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Bibliophobia (from biblion, Greek for book) is the fear of books. This phobia can be confined to just certain book themes, like about witchcraft. People with learning disabilities like dyslexia commonly suffer from this phobia. Unlike most phobias, bibliophobia is not an irrational fear. In some cases, this phobia is not directly connected to the fear of reading aloud in school or work.
Like most phobias, bibliophobia is triggered by a past negative experience, like from early childhood. Some people with learning disabilities can have hard time reading books, ever aloud or silently, triggering fear of reading. An example of the other cause of this phobia is reading about evil or frightening stuff, such as witchcraft.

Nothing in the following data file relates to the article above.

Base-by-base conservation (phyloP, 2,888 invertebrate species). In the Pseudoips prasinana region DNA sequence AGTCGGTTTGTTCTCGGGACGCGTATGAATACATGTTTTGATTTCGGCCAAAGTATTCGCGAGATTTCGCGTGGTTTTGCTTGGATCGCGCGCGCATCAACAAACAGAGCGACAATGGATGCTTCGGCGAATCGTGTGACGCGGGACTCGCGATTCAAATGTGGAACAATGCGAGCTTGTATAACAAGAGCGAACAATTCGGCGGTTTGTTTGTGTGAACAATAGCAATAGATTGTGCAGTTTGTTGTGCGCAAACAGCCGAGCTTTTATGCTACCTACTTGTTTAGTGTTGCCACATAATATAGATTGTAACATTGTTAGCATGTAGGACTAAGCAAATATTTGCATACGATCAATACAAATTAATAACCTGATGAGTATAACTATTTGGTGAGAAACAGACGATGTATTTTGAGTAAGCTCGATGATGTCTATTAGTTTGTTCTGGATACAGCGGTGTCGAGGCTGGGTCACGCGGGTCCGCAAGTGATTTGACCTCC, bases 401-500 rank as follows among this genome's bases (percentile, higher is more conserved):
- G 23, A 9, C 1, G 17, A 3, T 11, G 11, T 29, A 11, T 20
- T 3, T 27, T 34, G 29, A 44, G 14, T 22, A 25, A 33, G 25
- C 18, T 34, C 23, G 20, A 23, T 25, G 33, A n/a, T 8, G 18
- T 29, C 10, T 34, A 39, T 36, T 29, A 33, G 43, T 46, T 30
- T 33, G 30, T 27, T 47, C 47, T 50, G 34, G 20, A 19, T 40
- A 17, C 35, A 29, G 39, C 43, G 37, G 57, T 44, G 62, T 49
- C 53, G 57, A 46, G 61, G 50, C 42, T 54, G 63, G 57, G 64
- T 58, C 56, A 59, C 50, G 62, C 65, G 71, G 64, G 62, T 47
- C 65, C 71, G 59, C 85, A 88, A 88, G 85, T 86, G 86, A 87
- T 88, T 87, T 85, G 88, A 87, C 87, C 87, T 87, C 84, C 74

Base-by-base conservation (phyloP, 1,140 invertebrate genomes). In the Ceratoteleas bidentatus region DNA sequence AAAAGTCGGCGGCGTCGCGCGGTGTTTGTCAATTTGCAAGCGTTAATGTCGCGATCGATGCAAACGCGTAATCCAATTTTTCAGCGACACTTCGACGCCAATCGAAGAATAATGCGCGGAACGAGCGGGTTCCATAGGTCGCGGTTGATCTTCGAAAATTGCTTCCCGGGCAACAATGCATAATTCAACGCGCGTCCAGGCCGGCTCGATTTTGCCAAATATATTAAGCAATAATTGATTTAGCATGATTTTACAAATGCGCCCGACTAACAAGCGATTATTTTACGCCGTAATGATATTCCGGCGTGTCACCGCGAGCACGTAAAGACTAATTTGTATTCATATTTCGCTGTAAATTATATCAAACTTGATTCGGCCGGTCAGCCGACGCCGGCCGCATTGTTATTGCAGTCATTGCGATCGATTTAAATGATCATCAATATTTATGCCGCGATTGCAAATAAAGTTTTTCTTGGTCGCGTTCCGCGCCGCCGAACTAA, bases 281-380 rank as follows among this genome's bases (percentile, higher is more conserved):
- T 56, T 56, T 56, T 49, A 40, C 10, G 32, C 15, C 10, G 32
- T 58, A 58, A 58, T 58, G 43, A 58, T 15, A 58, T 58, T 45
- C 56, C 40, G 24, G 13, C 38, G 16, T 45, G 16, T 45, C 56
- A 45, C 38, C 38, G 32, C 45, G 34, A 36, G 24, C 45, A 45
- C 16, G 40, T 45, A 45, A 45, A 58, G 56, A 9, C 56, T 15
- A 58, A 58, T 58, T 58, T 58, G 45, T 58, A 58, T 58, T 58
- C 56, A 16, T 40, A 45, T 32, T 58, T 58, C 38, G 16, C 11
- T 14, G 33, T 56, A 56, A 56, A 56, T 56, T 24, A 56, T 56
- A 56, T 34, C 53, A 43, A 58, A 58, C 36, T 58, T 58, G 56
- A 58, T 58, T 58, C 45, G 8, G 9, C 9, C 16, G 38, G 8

People who are bibliophobic often find it very difficult or are unable to read books. Being forced to read may make sufferers cry or even panic. Symptoms of bibliophobia include confusion, sweating, shaking, rapid breathing, rapid heartrate, and inability to think straight.
A traditional method of treatment by mental health professionals is identifying the causes of the phobia, and then patient and doctor will work together to cope with fear by first reading in the office, and then alone at home. Desensitization therapy is another effective treatment method of bibliophobia. This involves gradually gluing them to books, helping to overcome fear by increasing confidence about books.